Moshi-moshi? Yes C++ speaking … Hi its Python. (ctypes python to c++ )

Because sometimes python is not complex enough ….

Recently I had a task to connect to an existing server to get some data via python so I had two options. Handle all connections myself, communicate with the database in python, cross fingers and hope I would not break anything.

ORRR find a way to call C++ from python and use the existing libraries.

I opted to look into the second solution as it gave me a nice opportunity to research something new. The main thing for me was:

1) Easy to understand. (I am not a hardcore c++ coder)
2) No external dependencies. Just standard python and standard C++.
3) My brain should not explode while trying to get this done !!( Very important and very underestimated requirement)

Seeing as there were only a few beginner resources about this online I thought I’d make a step by step tutorial about it now that I kind of figured it out :). I can’t show how I implemented it with existing code but hopefully the example should make you understand how to do the same.

*side note:
seeing as I’m not a C++ expert I’d like to note that my C++ code might not be perfect but hopefully it will help you understand.

If you want to start learning more on C++ I recommend this resource (most corny website name ever but their basic tutorials on c++ are great):
http://www.gametutorials.com/

Their opening line usually is something like: “Talk to me like I am a 3 year old” which is why I’m finally starting to understand C++ 😛

Tools I used:

Python 2.7.3 x64
Visual Studio 2012 (any other version should do as far as I know)
Python tools for visual studio. (Ptvs)

What we will do:

  1. Create a c++ and pythonproject.
  2. Setup debugging
  3. Add some code that can later be called from python.
  4. Call the c++ dll with the ctypes module in python

 

Stage 1 – setup: (Skip it if you know how to setup a visual studio project for a DLL)
1.1)    Open visual studio.
1.2)    Create a new c++ project. Select Empty Project. (I like starting from a clean project)
1.3)    Give it a name and location and click ok.
createEmptyProject

1.4)    In the Solution Explorer right click on your project and go to “properties”

properties

1.5)    in the Configuration Properties -> General -> Configuration Type set it to “Dynamic Library (.dll)”
1.6)    in the target extension change it to “.dll” instead of “.exe”
*Note that in some tutorials / online resources they refer to this as a .so (shared object / shared library).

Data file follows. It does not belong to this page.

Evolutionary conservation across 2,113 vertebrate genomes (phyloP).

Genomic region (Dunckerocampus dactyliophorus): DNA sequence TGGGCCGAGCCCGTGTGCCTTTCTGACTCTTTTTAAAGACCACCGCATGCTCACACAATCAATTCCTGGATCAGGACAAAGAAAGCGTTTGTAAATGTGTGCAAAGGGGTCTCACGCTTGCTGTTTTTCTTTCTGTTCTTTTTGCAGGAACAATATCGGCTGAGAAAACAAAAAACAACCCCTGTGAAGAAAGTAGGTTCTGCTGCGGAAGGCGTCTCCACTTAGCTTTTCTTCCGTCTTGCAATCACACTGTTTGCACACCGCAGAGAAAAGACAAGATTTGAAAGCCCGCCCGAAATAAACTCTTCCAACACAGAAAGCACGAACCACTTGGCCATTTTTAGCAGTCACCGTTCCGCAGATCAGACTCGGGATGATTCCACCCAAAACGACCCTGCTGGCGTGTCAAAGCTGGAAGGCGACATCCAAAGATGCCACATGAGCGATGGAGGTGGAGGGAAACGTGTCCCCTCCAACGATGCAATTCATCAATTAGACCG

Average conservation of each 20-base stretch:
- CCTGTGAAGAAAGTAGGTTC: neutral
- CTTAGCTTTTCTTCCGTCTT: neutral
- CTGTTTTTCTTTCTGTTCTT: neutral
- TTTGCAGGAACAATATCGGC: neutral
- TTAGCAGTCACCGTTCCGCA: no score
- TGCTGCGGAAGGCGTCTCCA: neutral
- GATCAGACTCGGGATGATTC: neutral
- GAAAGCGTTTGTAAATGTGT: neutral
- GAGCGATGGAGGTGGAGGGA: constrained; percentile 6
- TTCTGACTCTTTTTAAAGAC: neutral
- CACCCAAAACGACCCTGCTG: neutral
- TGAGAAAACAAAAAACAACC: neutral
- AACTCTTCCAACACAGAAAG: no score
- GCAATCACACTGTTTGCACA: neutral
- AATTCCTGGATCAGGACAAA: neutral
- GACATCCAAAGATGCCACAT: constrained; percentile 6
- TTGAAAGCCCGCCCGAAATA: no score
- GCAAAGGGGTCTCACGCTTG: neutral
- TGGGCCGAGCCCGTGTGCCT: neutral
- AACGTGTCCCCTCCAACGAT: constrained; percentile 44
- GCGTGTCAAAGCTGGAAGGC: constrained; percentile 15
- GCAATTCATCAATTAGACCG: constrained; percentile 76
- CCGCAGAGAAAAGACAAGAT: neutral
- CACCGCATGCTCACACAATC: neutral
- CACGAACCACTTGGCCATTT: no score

settingsDll

Also one thing to recommend.
If you build release and debug the folder locations change. This makes it annoying for python as you have to swap between folder paths.
But you can also just change the build location for the debug and release to be the same folder path.

So change the output directory to:
$(SolutionDir)\dll\

For debug and release.

outputDirDebugoutputDirRelease

1.7)    To be consistent with good coding practices lets make a header and cpp file.

Right click the “Header Files” Folder in the solution Explorer and click
“Add -> new Item”
Select the “header file (.h)” and give it a logical name for example:
RingRingPythonCalling.h
And if you want to be tidy create a proper “headers” folder in your project windows folder. Click ok and now you should have a .h file.

Lets do the same in the Source Files but now for a .cpp file
Please make sure that whatever you called your .h file that you call the .cpp file the same.
This will make it easier to manage our files and code in c++.

HeaderandCpp

1.8)    Creating your python project.

1)    Right mouse button click on your solution and goto
Add -> New Project -> select a Python application.

pythonProject

2)    Give it a name and put it in a logical location.
(preferably in the same folder as your c++ project  )
Mine is:   folderStructure
3)    Now your solution should look something like this.

solutionResult
4)    Now right click the project and click.
Set as StartUp project.

This makes sure that when you press F5 on your keyboard this python file is run. Else it will try to run the C++ file which is not possible as it’s a dll and not an executable 

1.9)    Settings for debugging.

Now in order to be easily able to debug our code in python and c++ at the same time do the following.
1)    Right mouse click on your python project and click properties
2)    Now goto debug and tick”Enable native code debugging”nativeCodeDebug
3)    This now allows the c++ code to be debug able.
4)    Now goto
https://github.com/Microsoft/PTVS/wiki/Symbols-for-Python-mixed-mode-debugging
And download your corresponding pdb files for your python version.
5)    Create a folder called symbols in your python install folder and put the pdb files in there.  pdbFilesFolder

6)    Now goto the menu bar